Background Inability to distinguish between infection from increased SLE disease activity based on clinical judgment often compromises timely and effective treatment. Gene expression profiling of circulating leukocytes has been used to differentiate between malignancy subtypes and between sepsis and sterile inflammation from injuries. The IFN signature in SLE has been linked to disease pathogenesis; associations with disease activity remain controversial. A biomarker that precisely and rapidly distinguishes between active disease and infection would allow for more directed therapy, resulting in improved clinical outcomes.
Objectives RNA microarray analysis of peripheral blood leukocytes was used to identify gene expression profiles that differentiate between the host response to infection and increased disease activity in acutely ill, hospitalized SLE patients.
Methods 37 SLE patients with suspected infection or active SLE were recruited from 3 centers in New York, Mexico and the Philippines. Subjects were excluded for pregnancy, a history of infection with Hepatitis B/C, HIV or if they had received treatment for the acute illness. Whole blood was collected in Tempus™ Blood RNA Tubes and disease activity (SLEDAI) was measured at the time of enrollment. Infection determination was based on results of cultures or molecular tests. Others were defined as having active disease (flare). The Illumina HT12v4 platform was used for microarray analyses. Gene expression data were grouped using a modular analysis framework for blood genomics that has been applied to SLE previously (Immunity. 2008; 29:150-64). Clinical characteristics were summarized using appropriate descriptive statistics with correction for multiple comparisons. Statistical significance for microarray modules was determined using a hypergeometric test.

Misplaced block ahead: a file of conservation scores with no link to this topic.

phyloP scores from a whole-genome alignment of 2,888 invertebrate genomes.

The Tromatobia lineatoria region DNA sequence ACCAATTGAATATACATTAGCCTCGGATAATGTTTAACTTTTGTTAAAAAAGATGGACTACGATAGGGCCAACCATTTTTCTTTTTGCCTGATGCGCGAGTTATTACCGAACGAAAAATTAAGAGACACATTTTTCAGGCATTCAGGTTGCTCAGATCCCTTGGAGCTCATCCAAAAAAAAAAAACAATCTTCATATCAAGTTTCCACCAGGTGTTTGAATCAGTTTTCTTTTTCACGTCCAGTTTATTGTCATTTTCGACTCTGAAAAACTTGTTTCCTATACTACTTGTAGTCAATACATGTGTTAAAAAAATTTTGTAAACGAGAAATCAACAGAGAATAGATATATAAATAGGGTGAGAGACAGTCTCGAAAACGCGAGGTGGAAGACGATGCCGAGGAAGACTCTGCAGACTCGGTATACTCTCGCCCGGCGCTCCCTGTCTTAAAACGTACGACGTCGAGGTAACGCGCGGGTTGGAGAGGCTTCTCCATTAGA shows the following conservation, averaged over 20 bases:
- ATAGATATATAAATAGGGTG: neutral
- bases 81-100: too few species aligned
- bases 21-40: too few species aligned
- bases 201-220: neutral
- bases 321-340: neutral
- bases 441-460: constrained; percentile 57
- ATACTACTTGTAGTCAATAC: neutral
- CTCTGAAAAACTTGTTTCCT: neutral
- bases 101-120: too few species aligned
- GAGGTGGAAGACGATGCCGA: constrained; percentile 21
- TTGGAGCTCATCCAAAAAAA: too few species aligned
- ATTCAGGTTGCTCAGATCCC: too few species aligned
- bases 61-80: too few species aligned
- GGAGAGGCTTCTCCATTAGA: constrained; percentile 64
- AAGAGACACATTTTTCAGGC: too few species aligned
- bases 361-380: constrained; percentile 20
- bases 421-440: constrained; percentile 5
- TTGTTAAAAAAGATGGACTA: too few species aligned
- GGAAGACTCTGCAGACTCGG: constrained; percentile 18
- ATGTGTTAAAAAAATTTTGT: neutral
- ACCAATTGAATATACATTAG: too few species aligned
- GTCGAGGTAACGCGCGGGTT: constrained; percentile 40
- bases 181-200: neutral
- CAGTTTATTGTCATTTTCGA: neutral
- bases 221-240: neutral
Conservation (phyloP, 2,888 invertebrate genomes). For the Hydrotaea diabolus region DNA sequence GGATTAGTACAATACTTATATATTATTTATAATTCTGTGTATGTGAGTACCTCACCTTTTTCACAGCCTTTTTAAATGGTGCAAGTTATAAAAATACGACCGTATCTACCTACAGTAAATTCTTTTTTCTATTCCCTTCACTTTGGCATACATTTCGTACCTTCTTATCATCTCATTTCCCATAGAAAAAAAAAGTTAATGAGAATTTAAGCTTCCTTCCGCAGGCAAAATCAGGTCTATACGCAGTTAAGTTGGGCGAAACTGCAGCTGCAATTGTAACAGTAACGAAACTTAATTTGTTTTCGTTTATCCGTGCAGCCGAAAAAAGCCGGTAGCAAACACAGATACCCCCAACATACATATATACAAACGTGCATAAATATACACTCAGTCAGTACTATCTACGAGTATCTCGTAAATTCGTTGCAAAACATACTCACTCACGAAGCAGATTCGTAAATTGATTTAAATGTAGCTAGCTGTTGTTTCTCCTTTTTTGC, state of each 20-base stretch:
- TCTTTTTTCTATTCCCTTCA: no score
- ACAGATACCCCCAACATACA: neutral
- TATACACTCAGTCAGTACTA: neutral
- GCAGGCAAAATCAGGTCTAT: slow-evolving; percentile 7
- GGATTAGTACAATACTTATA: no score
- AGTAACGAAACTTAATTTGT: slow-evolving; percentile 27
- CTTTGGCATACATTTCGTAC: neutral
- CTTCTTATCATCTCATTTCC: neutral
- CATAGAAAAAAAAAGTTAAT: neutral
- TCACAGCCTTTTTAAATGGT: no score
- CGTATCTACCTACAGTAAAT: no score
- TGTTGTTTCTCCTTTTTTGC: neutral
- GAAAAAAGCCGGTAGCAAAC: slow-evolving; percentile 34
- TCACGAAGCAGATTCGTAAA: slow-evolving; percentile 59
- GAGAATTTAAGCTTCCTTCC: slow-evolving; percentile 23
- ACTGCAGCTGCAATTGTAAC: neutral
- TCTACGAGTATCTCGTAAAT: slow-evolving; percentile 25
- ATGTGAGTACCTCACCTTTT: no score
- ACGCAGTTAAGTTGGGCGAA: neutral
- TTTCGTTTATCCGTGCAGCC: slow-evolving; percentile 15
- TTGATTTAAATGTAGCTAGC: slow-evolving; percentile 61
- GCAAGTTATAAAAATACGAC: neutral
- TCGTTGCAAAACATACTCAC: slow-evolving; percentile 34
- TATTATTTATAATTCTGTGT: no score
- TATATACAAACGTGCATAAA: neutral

Results 31 subjects had adequate RNA for analysis; 19 of these met criteria for infection and subjects were grouped as either infection or flare. There were no significant group differences in age, disease duration, ethnicity, co-morbid states, history of prior CNS or renal disease or current medication use. Presence of low serum complement or high anti-dsDNA antibody titers did not distinguish between groups. SLEDAI scores were significantly higher with flare (75% with flare had SLEDAI≥12 compared to 15% with infection; p=.002). There was significant over expression of genes encoding immunoglobulin chains and CD38 (plasma cell module; p=.001) and IFN inducible genes (p<.000) in the flare subjects. Subjects with infection demonstrated significant over expression of genes encoding molecules expressed by cells of myeloid lineage (p=.018) and genes encoding molecules inducible by or inducing inflammation (inflammation II module; p=.012).
Conclusions We have identified gene expression signatures that associate significantly with either infection or disease activity. Not surprisingly, genes over expressed in flare are those associated with plasma cells or are IFN inducible. Infection related genes encode molecules such as FcγRIIA, CD86, CD163 and others associated with pattern recognition such as CD14, TLR2, MYD88, TNFR2 and BAFF. While SLEDAI scores correlate with disease activity, identification of a “sepsis signature” provides a more objective and reliable premise for treatment.
Disclosure of Interest None Declared
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